Organizations<br />

PHONE: (248) 996-8360 FAX: (248) 996-8342<br />

29850 30850 NORTHWESTERN Telegraph Road, HIGHWAY, Suite SUITE 220 250 Bingham • SOUTHFIELD, Farms, MI 48025 48034<br />

www.chaldeannews.com<br />

ww.chaldeannews.com<br />


(734) 261-2400 • www.cmda-law.com • racho@cmda-law.com<br />

It’s a great time<br />

to purchase<br />

or refi nance<br />

your home.<br />



Experience the difference with<br />

someone experienced.<br />

Always the lowest rates,<br />

best service and most trusted!<br />


248 593-9900<br />

Ext 222<br />

Sally Denha LaFave<br />

Mortgage Lender<br />

NMLS ID 140725<br />

Offi ce: 248 593-9900 Ext 222<br />

Cell: 248 752-1722<br />

Email: slafave@yorkloan.com<br />

Serving the Chaldean Community Since 1990<br />

40 CHALDEAN NEWS <strong>JULY</strong> <strong>2018</strong>


Experience • • Knowledge • • • Personal • Service<br />


2015 2015 2017 REAL 2015 REAL REAL ESTATE<br />

ESTATE<br />



- –-<br />

COUNTY COUNTY 2017 1993 1993 – 1993 2015 – 2015 – 2015<br />


Proudly Proudly Proudly serving serving Birmingham,<br />

serving Birmingham,<br />

Bloomfield, Bloomfield, Farmington Farmington Hills, Hills, Hills,<br />

Each Each office Each office is office independently<br />

is is independently<br />

West West Bloomfield, West Bloomfield, the Lakes the the Lakes Lakes<br />

Brian S. Yaldoo<br />

Owned Owned and Owned and Operated and Operated Brian Brian Brian S. S. Yaldoo S. Yaldoo and and surrounding and surrounding areas. areas. areas.<br />

Associated Broker<br />

Associated Associated Broker Broker Broker<br />

Office Office Office (248) (248)737-6800 Office (248)737-6800 • Mobile • Mobile • (248)752-4010<br />

(248)752-4010 752-4010<br />

Email: brianyaldoo@remax.net Toll Toll Free Toll Free (866) Free (866) 762-3960 Websites: (866) 762-3960 www.brianyaldoo.com<br />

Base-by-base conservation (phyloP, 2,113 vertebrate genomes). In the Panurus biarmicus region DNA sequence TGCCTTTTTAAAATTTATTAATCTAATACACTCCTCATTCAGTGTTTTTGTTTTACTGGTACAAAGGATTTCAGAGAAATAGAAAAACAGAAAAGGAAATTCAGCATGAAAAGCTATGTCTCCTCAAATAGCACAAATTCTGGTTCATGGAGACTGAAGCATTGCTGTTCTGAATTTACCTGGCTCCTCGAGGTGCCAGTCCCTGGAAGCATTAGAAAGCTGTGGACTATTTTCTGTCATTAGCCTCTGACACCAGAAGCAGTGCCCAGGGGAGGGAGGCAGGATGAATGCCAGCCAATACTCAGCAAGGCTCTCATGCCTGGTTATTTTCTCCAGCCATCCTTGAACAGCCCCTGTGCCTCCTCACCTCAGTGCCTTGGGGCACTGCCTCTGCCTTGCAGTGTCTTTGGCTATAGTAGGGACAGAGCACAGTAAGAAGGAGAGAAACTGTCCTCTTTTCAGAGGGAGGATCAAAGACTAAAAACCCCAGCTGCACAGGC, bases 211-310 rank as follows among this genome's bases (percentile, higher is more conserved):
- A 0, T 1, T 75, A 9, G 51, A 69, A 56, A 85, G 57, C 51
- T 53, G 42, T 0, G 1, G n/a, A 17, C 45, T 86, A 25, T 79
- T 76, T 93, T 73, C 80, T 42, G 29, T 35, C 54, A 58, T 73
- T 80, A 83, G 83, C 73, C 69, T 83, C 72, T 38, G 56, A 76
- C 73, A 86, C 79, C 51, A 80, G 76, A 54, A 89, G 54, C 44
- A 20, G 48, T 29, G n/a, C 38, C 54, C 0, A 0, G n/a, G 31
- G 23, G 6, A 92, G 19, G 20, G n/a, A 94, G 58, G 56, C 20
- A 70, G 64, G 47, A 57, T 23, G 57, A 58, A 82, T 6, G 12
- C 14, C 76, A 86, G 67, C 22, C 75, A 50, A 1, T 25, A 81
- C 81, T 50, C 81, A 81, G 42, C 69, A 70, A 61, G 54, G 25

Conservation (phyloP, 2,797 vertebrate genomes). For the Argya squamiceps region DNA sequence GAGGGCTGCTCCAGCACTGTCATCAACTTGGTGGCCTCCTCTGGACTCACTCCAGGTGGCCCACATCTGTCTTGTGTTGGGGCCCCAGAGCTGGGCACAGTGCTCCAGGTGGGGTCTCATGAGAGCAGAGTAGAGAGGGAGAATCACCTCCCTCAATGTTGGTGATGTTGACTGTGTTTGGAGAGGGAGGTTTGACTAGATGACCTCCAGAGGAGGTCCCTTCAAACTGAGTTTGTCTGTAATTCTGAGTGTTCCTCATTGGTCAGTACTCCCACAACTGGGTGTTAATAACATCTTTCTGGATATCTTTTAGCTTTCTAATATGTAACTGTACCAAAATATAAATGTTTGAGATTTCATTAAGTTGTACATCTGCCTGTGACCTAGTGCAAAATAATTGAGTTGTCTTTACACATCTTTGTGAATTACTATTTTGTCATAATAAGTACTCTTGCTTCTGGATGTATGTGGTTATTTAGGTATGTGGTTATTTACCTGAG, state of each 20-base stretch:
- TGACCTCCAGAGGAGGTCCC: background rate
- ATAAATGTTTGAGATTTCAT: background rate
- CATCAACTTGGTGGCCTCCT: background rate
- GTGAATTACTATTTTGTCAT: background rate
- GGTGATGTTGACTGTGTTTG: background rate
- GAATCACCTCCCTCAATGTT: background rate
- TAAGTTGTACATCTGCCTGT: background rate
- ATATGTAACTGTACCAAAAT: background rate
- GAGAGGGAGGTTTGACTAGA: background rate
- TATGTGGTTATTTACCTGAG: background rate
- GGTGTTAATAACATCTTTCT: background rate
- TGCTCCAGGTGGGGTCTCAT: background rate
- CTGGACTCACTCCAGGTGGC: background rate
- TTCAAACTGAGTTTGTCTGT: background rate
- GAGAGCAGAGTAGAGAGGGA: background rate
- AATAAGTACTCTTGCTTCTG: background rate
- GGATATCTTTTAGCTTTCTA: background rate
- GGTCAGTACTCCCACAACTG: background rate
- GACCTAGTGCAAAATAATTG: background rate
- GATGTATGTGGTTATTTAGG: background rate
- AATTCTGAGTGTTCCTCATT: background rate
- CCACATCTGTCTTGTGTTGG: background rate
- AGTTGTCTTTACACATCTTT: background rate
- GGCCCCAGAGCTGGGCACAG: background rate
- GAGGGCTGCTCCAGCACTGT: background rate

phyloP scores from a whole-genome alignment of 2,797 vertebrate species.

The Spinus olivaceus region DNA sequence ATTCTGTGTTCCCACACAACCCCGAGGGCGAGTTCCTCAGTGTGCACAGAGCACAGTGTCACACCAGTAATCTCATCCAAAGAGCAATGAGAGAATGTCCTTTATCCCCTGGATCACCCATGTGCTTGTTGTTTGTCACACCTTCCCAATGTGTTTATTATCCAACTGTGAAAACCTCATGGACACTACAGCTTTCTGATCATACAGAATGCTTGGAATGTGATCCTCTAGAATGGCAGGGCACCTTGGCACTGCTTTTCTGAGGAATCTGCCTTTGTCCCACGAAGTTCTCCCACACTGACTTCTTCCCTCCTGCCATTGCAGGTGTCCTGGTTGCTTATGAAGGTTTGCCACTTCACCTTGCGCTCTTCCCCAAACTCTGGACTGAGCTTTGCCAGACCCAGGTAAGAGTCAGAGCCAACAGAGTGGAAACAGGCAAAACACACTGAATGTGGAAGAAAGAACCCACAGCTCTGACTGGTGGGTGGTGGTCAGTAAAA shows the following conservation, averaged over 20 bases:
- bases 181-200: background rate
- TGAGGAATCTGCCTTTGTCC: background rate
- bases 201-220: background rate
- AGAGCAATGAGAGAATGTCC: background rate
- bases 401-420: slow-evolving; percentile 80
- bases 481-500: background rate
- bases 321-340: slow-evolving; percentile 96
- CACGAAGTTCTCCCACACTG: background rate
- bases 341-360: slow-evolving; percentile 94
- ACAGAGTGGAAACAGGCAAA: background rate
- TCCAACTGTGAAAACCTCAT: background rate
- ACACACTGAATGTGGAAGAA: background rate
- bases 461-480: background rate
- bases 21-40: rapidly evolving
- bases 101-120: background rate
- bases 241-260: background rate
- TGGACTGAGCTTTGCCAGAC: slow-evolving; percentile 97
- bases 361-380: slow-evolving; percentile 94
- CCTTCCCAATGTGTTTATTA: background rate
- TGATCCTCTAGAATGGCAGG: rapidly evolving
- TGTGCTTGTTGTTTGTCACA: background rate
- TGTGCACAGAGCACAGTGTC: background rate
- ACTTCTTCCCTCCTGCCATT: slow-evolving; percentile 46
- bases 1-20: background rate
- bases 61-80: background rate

Email: Email: brianyaldoo@remax.com Email: Websites: Websites: www.brianyaldoo.com<br />

www.BuyingOrSellingRealEstate.com<br />

www.BuyingOrSellingRealEstate.com<br />

Your Home<br />

Guaranteed<br />

or I’ll Buy It!<br />

844-SOLD-BY-Z • SoldByMarkZ.com<br />

Gabe Gabriel<br />

Associate Broker,<br />

Certified ABR, SFR<br />

30095 Northwestern Hwy, ste. 103<br />

Farmington Hills , Michigan 48334<br />

Office (248) 626-4500<br />

Direct (248) 939-1985<br />

Fax (248) 737-1868<br />

Email MortgageGabe@aol.com<br />











The Law Offices of Justin Esshaki, P.C.<br />

A Criminal Defense Practice: Misdemeanor & Felony offenses<br />

Justin Esshaki, Esq., CPA<br />

Attorney & Counselor at Law<br />

31800 Northwestern Hwy., Ste 210<br />

Farmington Hills, MI 48334<br />

TEL 248.702.6339<br />

FAX 248.539.7885<br />

justin@esshakilaw.com<br />

www.esshakilaw.com<br />









30095 Northwestern Highway, Suite 101<br />

Farmington Hills, MI 48334<br />

TEL (248) 851-1200<br />

FAX (248) 851-1348<br />

snavarrette@chaldeanchamber.com<br />

www.chaldeanchamber.com<br />

www.chaldeanfoundation.org<br />

Twitter: @ChaldeanChamber<br />

Instagram: @ChaldeanAmericanChamber<br />

3601 15 Mile Road<br />

Sterling Heights, MI 48310<br />

TEL: (586) 722-7253<br />

FAX: (586) 722-7257<br />

elias.kattoula@chaldeanfoundation.org<br />

www.chaldeanfoundation.org<br />

30850 TELEGRAPH ROAD, SUITE 200<br />

BINGHAM FARMS, MI 48025<br />

Tell them you saw it in<br />

TEL: (248) 996-8340 CELL: (248) 925-7773<br />

FAX: (248) 996-8342<br />

snavarrette@chaldeanchamber.com<br />

www.chaldeanchamber.com<br />

www.chaldeanfoundation.org<br />

Twitter: @ChaldeanChamber<br />

the Chaldean News!<br />

Instagram: @ChaldeanAmericanChamber

event<br />

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10<br />

Min Sharetha –<br />

In the Beginning<br />


In support of Right to Life of Michigan’s educational prolife<br />

outreach within the Chaldean community, the fourth annual<br />

Min Sharetha benefit dinner was hosted at Shenandoah<br />

Country Club, Thursday, June 7. Several members of the<br />

community were in attendance to hear the night’s special guest<br />

speaker, Dr. Anthony Levatino. As a former abortionist,<br />

Dr. Levatino shared his unique perspective and his eventual<br />

conversion to prolife.<br />

11<br />

13<br />

1. Bishop Francis Kalabat.<br />

2. Jasmine Putrua,Cindy Korkis, Lyalia Putrus.<br />

3. Fr. Bryan Kassa.<br />

4. Dr. Anthony Levation.<br />

5. Ahlam Kassab, Joseph Batbera, Frances<br />

Kiryakoza, Ban Gorges.<br />

6. Fr. Patrick Setto, Renée Yaldoo.<br />

7. Brian Cusack (Right to Life Michigan).<br />

8. Raida Bahoura, Rita Mokha.<br />

9. Frances Kiryakoza, Joseph Batbera.<br />

10. Michelle Mikna, Ntaly Salman, Roxanne<br />

Arabo, Claudia Sitto.<br />

11. Tina Teifer (Right to life Michigan).<br />

12. Linda Gomma, Frances Kiryakoza.<br />

13. Frances Kiryakoza, Nada Kattula.<br />

12<br />

42 CHALDEAN NEWS <strong>JULY</strong> <strong>2018</strong>